The United Nations and Control of Weapons of Mass Destructions: a Study of Iran’s Nuclear Power Development Project.

Topics: Nuclear proliferation, Nuclear weapon, Enriched uranium Pages: 16 (4832 words) Published: June 21, 2013

1.0 INTRODUCTION
1.1 BACKGROUND OF THE STUDY
Power acquisition has become an integral part of international relations and to that extent generates conflict. As the days go by, more conflict will be ravaging the world and the concomitant effects of which have been destruction of lives and property. The most alarming is the means through which these conflicts are carried out, that is the nature and character of weapons applied during such conflict, as a matter of fact, Brown (2006) was of the opinion that conflict must occur as far as there are nations inter-play at the centre stage of world politics. Accordingly, what is most alarming is the means through which such conflicts are carried out.

In buttressing these fact, Danladi (1999) reiterated that the use of force of nuclear weapons during armed conflicts have not only reduced the world’s population but also, set the entire world ablaze on strategic and nuclear war. The magnitude of Iran’s nuclear proliferation has become a big worry to the United State and the International community at large especially on the construction of the Bushehr nuclear power plant, the restriction of IAEA inspectors’ access to Parchin site where the IAEA believes high explosives research pertinent to nuclear weapons may have taken place. Iran continued to install thousands of additional centrifuges in its main enrichment plant at Natanz and in a smaller facility at Fordow buried deep underground.

Consequently, the United States did not fold its hands in ensuring the fight against the proliferation of nuclear weapons especially as it concerns Iran. The United States has been mobilizing forces against Iran to frustrate their nuclear weapon ambition. Iran became a signatory of the Non- proliferation treaty (NPT) in 1968 and in 1986; the USSR signed a nuclear technology co-operation agreement with Iran.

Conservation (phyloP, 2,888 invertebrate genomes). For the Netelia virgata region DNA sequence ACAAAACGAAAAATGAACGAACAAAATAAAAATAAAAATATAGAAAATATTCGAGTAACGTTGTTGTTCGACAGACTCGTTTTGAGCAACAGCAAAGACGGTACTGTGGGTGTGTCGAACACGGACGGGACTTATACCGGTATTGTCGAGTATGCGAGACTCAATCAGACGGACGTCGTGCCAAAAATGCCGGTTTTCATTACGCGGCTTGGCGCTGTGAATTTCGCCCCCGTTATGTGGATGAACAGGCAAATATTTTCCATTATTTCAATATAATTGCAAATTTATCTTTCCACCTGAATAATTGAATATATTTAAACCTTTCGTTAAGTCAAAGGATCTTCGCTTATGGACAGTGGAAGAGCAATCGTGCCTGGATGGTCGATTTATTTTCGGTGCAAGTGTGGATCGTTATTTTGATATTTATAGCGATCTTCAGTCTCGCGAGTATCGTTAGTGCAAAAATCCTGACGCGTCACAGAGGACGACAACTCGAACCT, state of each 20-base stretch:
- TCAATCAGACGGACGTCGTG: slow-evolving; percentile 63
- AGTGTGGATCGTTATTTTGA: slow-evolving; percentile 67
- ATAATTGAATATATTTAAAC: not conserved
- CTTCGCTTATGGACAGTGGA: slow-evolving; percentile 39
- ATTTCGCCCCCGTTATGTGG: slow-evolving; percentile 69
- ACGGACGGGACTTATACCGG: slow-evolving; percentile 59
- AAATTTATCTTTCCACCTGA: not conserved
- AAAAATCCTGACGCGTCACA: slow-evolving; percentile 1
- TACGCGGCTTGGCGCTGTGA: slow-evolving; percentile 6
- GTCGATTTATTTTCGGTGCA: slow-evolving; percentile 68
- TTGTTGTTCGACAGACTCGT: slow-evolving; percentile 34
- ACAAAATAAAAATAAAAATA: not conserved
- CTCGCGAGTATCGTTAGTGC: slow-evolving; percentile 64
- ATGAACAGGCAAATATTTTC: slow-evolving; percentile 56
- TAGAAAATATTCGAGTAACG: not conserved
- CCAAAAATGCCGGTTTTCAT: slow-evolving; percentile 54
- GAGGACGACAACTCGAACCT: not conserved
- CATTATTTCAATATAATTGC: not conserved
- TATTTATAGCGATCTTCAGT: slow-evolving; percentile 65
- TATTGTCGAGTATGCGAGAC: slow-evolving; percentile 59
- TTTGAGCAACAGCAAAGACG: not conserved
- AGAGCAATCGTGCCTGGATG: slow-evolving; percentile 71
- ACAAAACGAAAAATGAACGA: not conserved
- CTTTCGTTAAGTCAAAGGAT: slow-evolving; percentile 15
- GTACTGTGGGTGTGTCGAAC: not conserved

Furthermore, the protocol was expanded in 1992 when two intergovernmental agreements were signed with Russia: One for nuclear energy cooperation and another for the construction of the Bushehr nuclear power plant. As a matter of fact, the United States has descended on Iran to stop her from furthering its production and possession of nuclear power capabilities in the interest of the entire world peace and security.

Today, the United State is against Iran’s nuclear programme based on the fact that once Iran obtains nuclear weapons, it is believed to use it as a deterrent against external, primarily America’s conventional military coercion and thus, boost up its confidence which will result to the same aggression it had in the early 1990’s. A nuclear-armed Iran would immediately limit the United States freedom of action in the Middle East.

1.2 STATEMENT OF PROBLEM
The campaign for Non-proliferation of nuclear weapons by some nations of the world has become part of United States foreign policy, following the sophisticated momentum in the contemporary world. Therefore, the overriding guest for nations to acquire nuclear capabilities in the 21st century should not be swept under the carpet and Iran has been in the main picture of this matter. However, the United States has been making efforts to stop nuclear proliferation by Iran and to give evidence in relation to this proliferation plans, Kerr (2012) observed that, Tehran’s construction of Gas- Centrifuges-Based-Uranium enrichment facilities. Gas centrifuges enrich uranium by spinning uranium hexafluoride gas at high speeds to increase the concentration of the Uranium-235 isotope. Such centrifuged can produce both low-enriched uranium which can be used in nuclear power reactors and highly enriched Uranium, which is one of the two types of fissile materials used in nuclear weapons.

In December 2002, the United States accused Iran of attempting to develop Weapons of Mass Destruction (WMD). This accusation, steamed from satellite images of nuclear reactors in Natanz and Arak. France, Germany, Russia, China and others have since...
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